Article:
According to the ASPCA, 3.2 million people adopt a rescue pet every year. However, a common misconception is that all shelter dogs are broken, abused, or problematic. While some have been through traumatic situations or need extra medical or behavioral care, shelter dogs are placed in a shelter for a variety of reasons. “We have happy and healthy puppies from ‘oops’ litters where people didn’t spay or neuter their pets,” says Michael Morefield, director of marketing and communications for the Arizona Animal Welfare League. “We (also) have adults that are playful, active, and love other dogs, but their family couldn’t care for them for one reason or another.” There is no feeling like the one you get as you lock eyes with a dog and know it’s “the one,” regardless of age or breed. The day you bring home a new dog is one of the most memorable days ever.

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Your dog is scared

Your new pup is most likely freaking out, and that’s ok. He’s been through an ordeal, either surrendered by his previous owner, picked up as a stray, and/or separated from its mom and litter mates for the first time. Rescue facilities, while important and necessary, aren’t exactly calm, quiet places. Your new dog was probably in a run or cage, maybe with one or two other dogs in the same run with him, surrounded by even more dogs in other cages, all of them barking and howling. Then, a stranger (you) put him in a car (which may or may not be frightening in itself) and took him to another completely new place. It is an adjustment, so be sure to give your pet time to get used to the new digs. And also, look out for these 15 signs that your pup is mad at you.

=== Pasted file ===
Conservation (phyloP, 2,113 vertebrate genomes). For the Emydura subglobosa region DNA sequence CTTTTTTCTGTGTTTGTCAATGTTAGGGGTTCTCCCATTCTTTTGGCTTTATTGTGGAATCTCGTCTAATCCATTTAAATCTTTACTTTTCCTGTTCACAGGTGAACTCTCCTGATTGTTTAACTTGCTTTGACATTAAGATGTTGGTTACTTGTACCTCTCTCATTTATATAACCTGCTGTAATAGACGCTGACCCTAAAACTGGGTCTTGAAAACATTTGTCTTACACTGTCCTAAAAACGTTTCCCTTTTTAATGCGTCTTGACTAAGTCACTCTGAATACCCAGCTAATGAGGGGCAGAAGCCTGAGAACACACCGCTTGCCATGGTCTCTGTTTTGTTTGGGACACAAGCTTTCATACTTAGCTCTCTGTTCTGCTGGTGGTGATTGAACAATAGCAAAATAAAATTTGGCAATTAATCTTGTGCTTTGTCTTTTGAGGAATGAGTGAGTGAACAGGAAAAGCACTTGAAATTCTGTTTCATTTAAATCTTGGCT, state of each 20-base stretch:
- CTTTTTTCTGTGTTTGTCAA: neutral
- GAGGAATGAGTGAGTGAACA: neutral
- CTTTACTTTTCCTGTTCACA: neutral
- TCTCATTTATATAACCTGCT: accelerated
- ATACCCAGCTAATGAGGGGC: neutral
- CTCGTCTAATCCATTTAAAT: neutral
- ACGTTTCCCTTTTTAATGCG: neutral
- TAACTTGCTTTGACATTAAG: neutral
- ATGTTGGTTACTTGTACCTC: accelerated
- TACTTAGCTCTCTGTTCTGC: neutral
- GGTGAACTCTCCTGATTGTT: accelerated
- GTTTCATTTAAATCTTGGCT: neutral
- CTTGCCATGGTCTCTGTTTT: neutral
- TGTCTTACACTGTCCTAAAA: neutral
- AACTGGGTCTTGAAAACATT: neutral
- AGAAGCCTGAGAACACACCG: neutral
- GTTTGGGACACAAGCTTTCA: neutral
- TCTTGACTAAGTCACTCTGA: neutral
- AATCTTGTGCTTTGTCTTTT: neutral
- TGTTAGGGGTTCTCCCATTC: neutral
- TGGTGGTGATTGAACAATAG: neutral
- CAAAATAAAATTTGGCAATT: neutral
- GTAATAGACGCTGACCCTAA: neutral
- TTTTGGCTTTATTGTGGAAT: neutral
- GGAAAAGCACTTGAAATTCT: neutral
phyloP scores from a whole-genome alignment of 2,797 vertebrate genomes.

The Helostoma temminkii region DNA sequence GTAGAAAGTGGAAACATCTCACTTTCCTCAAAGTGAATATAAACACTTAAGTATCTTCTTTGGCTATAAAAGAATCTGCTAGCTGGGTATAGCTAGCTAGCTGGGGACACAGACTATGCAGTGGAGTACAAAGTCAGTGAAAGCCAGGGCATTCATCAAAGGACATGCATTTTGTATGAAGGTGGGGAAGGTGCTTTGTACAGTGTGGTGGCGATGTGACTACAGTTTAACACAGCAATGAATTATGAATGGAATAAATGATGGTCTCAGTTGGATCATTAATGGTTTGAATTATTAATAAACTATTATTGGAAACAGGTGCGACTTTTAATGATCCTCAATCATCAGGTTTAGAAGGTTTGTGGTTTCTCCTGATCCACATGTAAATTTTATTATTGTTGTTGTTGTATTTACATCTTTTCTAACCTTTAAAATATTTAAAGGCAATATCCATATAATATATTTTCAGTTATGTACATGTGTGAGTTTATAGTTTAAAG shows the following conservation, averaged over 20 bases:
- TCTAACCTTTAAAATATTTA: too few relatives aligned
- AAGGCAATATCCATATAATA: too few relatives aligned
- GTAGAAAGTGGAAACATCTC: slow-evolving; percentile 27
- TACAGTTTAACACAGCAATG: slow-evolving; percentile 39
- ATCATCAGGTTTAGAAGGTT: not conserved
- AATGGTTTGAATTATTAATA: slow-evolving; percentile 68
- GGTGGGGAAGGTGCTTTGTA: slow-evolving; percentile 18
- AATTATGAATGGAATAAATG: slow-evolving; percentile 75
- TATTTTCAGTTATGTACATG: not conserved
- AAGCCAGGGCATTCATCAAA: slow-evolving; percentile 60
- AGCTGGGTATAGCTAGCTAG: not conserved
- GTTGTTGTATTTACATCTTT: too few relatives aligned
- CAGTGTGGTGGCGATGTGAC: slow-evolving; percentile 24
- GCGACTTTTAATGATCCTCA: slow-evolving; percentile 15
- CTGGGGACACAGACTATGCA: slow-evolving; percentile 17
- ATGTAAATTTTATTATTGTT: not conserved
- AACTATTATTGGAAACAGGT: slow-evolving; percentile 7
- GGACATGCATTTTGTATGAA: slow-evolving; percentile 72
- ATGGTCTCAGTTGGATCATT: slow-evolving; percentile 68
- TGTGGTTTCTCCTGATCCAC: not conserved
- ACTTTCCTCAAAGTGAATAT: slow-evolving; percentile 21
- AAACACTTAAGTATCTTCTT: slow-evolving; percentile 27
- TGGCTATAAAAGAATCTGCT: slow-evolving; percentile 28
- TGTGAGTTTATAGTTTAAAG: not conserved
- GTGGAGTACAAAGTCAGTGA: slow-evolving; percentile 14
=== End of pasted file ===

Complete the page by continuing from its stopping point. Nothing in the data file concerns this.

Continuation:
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You know nothing about your dog’s personality